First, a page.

Confidence is Sexy: Identity and Love After Limb Loss

Web Development Blog

By Irene Blum

Humans are social creatures with unique needs and drives that define who we are.

We are introverts, extroverts, or the kind of person who goes to a party and would rather hang out with the owner’s dog than be the center of attention.

We crave relationships of all kinds: friendships, friendships with benefits, monogamy, polyamory, one night stands – the list goes on.

How we interact with others is part of our identity.

Being an amputee is another major facet of who we are. But having undergone amputation does not change our needs and drives, and should not change our confidence in who we are!

Amputation Does Not Define Us

Exploring relationships as an amputee can seem daunting and unfortunately, there is a stigma towards people with disabilities. That stigma stems from ignorance.

We are the same as able-bodied people. We are handsome or pretty, we have a sense of humor, we like to kick back and watch movies, we enjoy going out for drinks with our friends, most of us enjoy sex, some of us make families, and some of us rock climb. The only thing that sets us apart from able-bodied people is that we are missing a limb, or a few.

So maybe we have to take the wheelchair accessible entrance into a venue instead of a staircase. At least we get great parking and, in some places, we even get to skip lines!

Besides those perks, what really attracts other people is how we carry ourselves. There will always be jerks who will not see past your wheelchair, crutches, or prosthesis. Those people are not worth your time.

However, there are even more people who will look past your mobility equipment.

They will admire your smile, the way you tuck your hair back behind your ear, your laugh, your effort to set up a coffee date, a cute text checking in on how he or she is doing, your company, your personality, and most of all your confidence.

Confidence is sexy.

I know that we hear this time and time again, but it is absolutely true.

Ignore the Haters – Focus on What Makes You Special

Confidence is not just feeling good about how you look. It is a true appreciation of your own qualities. If you are a funny guy or gal, own it. If you are an athletic person, own it. If you are an intelligent person, own it. Dig deep and find all the positive qualities within yourself and let all your abilities, talents, and assets shine.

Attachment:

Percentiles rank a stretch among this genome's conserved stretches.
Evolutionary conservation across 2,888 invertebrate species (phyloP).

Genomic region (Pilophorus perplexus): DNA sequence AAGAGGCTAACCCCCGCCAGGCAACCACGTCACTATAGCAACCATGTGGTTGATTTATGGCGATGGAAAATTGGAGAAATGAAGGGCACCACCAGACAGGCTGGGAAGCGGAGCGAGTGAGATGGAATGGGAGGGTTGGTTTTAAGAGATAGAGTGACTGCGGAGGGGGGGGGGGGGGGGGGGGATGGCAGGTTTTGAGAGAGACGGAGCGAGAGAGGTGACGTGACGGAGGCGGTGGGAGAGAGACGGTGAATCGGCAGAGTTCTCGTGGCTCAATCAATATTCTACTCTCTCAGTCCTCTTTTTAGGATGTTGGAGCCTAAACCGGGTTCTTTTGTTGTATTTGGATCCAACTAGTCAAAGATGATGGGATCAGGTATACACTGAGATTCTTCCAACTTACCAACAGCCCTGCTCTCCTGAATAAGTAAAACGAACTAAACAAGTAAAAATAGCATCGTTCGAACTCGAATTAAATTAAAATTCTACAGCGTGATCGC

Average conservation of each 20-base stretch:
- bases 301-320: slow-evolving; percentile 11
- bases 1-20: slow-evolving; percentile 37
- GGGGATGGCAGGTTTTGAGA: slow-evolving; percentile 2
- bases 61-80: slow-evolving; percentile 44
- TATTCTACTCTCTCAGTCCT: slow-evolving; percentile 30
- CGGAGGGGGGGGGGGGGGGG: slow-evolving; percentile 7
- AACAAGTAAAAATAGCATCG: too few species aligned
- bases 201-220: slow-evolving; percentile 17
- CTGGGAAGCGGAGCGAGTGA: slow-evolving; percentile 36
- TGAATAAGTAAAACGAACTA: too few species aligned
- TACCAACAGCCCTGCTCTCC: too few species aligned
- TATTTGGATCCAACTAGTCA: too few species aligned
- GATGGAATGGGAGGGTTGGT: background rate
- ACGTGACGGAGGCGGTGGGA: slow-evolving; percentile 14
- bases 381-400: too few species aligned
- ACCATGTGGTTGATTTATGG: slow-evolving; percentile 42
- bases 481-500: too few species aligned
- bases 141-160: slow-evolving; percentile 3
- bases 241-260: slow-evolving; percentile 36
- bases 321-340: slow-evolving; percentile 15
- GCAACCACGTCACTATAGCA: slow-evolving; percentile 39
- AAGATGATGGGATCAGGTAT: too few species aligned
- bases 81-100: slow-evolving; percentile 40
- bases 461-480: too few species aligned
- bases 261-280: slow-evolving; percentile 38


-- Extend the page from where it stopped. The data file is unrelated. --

When you encounter people who try to bring you down for those marvelous qualities of yours, then realize they are colloquially known as “haters.” Ignore the hate, let them keep on being bitter, and you just keep on thriving and loving yourself. When you love yourself, you attract others to love you too.

When You’re Ready, Love is Out There!

I stayed single for a while before meeting my boyfriend because I wanted to work on healing myself from the traumas I endured and learning to love and maneuver this new body. During my self-care, I found new confidence which opened my eyes to realize that both men and women were attracted to me.

When I initially lost my leg, I was worried that I would not be able to find love again because I thought men were superficial.

I was wrong.

I fell in love with an able-bodied man who did not see me as just an amputee, but as a whole person who shared indescribable chemistry with me.

After entering my relationship, I do admit that I was anxious about my body image and how my amputation might affect intimacy with my partner. However, the attraction between us soon made my nerves disappear.

If you are with the right person, they will never make you feel uncomfortable.

Learn to love yourself. When you glow with confidence you will attract friendships, relationships, intimacy, and love. We are amputees so we can overcome anything, even our insecurities.

About The Author

Irene Blum became an amputee at 21 years old from a rare form of bone cancer. She is currently earning her bachelor’s degree in Human Development and Family Studies and plans to go on to graduate school for Family and Sex Therapy.